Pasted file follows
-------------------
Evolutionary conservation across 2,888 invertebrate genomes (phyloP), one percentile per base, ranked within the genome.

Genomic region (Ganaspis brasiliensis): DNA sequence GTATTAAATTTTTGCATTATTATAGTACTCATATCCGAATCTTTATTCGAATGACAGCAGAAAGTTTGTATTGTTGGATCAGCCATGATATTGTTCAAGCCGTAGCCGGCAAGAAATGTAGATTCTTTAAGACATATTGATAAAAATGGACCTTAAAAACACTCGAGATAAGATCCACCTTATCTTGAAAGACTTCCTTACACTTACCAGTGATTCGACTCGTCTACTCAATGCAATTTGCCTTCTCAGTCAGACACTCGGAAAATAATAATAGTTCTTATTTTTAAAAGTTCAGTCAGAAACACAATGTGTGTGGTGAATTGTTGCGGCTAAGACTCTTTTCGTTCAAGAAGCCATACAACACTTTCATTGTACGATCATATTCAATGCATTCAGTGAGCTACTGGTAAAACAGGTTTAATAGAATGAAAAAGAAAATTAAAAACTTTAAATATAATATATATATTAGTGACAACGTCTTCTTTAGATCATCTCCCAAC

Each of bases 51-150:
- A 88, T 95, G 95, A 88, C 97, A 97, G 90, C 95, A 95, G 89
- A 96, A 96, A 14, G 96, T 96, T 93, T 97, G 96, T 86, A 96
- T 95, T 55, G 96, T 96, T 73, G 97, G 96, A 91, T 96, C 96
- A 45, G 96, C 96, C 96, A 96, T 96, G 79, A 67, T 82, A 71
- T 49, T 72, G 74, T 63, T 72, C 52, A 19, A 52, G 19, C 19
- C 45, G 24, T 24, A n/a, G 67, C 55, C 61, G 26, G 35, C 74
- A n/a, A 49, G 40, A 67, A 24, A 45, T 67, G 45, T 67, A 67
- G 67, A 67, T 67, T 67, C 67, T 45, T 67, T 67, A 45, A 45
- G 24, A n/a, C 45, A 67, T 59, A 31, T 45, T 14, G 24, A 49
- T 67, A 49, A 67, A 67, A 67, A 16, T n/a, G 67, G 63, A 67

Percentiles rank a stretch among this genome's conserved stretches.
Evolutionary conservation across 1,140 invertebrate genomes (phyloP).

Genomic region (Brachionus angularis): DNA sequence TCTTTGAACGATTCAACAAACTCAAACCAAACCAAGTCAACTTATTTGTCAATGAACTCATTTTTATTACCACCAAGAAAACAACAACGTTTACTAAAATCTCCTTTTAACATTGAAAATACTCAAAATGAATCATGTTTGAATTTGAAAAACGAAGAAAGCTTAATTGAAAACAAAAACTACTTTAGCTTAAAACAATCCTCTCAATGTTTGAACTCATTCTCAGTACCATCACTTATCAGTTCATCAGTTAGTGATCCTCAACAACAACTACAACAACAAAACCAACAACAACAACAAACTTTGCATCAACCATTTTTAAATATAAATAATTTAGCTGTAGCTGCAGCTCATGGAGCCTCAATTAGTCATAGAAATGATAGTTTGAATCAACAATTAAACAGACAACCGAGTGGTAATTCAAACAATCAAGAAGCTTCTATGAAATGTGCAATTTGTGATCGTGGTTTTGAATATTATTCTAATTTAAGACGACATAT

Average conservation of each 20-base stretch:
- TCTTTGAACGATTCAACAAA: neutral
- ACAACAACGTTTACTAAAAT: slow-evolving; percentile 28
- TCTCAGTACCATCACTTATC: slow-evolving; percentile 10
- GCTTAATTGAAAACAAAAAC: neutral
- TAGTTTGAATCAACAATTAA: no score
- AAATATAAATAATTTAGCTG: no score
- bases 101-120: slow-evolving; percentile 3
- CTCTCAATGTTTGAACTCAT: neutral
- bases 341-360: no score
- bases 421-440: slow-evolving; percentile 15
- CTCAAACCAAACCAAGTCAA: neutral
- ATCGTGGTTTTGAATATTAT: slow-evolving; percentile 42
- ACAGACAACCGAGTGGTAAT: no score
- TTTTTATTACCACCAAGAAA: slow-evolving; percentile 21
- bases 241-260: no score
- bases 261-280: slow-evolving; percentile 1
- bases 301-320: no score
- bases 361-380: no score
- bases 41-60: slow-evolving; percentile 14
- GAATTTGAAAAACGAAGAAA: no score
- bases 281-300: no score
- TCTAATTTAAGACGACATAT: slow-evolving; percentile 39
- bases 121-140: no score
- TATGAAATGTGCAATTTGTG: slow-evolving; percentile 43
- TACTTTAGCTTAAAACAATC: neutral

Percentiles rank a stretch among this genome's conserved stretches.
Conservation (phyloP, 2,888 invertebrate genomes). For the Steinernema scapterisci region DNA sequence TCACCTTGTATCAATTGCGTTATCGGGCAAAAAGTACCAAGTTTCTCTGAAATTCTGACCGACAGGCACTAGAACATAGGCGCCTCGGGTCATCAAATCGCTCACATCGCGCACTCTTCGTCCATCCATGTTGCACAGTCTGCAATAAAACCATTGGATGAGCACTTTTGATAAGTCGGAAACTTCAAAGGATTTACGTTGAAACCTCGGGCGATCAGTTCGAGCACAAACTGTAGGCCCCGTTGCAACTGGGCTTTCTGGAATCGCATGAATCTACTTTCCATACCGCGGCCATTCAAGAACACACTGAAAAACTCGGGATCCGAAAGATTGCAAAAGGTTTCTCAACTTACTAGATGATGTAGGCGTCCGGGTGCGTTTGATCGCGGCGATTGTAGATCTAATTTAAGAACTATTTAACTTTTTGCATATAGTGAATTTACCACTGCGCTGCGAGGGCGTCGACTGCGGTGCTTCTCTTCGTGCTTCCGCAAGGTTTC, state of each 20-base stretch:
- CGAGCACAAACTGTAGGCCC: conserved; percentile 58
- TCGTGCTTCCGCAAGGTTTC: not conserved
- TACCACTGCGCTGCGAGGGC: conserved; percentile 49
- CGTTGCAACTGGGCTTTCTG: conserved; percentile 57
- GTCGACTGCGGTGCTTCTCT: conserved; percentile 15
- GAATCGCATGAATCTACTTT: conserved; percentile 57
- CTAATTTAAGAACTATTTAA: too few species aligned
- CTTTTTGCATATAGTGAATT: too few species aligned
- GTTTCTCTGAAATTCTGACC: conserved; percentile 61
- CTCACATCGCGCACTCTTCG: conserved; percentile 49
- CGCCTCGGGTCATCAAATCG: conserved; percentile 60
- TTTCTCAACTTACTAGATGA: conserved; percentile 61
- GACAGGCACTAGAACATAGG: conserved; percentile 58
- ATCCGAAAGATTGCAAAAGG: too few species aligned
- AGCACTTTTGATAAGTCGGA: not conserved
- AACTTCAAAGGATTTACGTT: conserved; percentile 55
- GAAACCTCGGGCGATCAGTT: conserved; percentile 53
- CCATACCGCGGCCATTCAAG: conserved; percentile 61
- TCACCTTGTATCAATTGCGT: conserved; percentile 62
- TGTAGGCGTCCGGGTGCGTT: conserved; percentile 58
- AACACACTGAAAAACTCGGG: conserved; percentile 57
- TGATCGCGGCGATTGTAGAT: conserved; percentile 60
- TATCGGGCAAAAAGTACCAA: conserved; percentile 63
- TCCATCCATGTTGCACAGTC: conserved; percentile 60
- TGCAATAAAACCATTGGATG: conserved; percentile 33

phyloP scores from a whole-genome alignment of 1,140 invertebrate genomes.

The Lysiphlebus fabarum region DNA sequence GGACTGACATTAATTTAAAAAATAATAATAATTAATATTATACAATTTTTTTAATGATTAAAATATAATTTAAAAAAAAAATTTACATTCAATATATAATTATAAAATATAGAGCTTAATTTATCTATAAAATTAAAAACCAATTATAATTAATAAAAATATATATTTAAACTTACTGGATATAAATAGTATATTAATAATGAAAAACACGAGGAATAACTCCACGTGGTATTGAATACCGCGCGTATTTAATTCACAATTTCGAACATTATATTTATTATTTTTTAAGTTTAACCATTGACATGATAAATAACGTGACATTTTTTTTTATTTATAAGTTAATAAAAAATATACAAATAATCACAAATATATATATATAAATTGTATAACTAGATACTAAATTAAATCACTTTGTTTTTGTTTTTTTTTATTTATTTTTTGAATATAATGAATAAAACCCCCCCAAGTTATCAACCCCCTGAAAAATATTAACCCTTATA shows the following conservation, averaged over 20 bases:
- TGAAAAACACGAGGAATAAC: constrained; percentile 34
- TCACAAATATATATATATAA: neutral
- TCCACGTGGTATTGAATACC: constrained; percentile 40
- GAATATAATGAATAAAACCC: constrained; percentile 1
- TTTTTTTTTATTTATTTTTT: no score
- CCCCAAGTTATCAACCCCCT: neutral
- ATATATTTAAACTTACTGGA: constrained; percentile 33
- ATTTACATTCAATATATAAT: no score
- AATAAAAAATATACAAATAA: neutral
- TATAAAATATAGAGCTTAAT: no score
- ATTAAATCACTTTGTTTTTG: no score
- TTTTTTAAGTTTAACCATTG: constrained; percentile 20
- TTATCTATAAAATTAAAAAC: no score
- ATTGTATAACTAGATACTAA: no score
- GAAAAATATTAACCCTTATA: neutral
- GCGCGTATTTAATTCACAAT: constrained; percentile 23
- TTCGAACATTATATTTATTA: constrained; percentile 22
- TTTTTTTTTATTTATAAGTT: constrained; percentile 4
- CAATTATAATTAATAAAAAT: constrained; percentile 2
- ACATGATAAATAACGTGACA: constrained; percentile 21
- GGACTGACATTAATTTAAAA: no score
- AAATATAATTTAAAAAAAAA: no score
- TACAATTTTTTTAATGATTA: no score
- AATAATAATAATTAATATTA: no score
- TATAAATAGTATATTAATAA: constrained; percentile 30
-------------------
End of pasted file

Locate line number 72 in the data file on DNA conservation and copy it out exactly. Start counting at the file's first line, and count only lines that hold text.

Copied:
- TGAAAAACACGAGGAATAAC: constrained; percentile 34